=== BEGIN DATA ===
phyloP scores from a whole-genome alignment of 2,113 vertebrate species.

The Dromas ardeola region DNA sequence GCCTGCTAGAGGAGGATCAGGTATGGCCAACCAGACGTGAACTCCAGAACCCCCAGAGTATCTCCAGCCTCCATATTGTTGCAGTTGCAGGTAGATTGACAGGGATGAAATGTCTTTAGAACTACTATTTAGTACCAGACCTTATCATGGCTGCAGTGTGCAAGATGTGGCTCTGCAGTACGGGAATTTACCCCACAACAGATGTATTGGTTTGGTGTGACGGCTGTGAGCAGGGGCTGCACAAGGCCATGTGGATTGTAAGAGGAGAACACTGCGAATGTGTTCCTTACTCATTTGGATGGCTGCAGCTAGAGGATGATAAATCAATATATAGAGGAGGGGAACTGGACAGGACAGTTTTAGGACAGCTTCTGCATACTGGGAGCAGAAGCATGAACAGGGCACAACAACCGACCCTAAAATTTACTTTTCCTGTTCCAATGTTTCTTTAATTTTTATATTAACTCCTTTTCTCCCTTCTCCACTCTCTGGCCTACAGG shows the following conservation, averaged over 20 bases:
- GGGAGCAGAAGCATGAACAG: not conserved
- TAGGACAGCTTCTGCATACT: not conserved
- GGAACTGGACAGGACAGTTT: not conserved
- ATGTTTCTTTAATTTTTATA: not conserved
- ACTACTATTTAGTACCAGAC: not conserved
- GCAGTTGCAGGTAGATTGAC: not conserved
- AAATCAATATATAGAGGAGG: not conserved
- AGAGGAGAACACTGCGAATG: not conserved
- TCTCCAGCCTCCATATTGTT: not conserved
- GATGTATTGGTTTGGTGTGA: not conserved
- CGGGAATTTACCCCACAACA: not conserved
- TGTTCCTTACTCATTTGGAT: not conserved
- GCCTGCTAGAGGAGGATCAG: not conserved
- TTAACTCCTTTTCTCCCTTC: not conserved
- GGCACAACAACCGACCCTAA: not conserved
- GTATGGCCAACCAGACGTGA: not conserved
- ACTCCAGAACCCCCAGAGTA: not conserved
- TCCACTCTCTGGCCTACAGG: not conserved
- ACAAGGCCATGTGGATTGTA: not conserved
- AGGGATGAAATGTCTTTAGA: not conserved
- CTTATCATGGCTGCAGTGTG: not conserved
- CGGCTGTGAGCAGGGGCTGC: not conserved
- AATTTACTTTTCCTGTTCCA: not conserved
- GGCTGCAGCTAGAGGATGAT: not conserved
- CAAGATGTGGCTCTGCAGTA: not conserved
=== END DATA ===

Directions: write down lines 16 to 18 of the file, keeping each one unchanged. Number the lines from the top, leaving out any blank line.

- TTAACTCCTTTTCTCCCTTC: not conserved
- GGCACAACAACCGACCCTAA: not conserved
- GTATGGCCAACCAGACGTGA: not conserved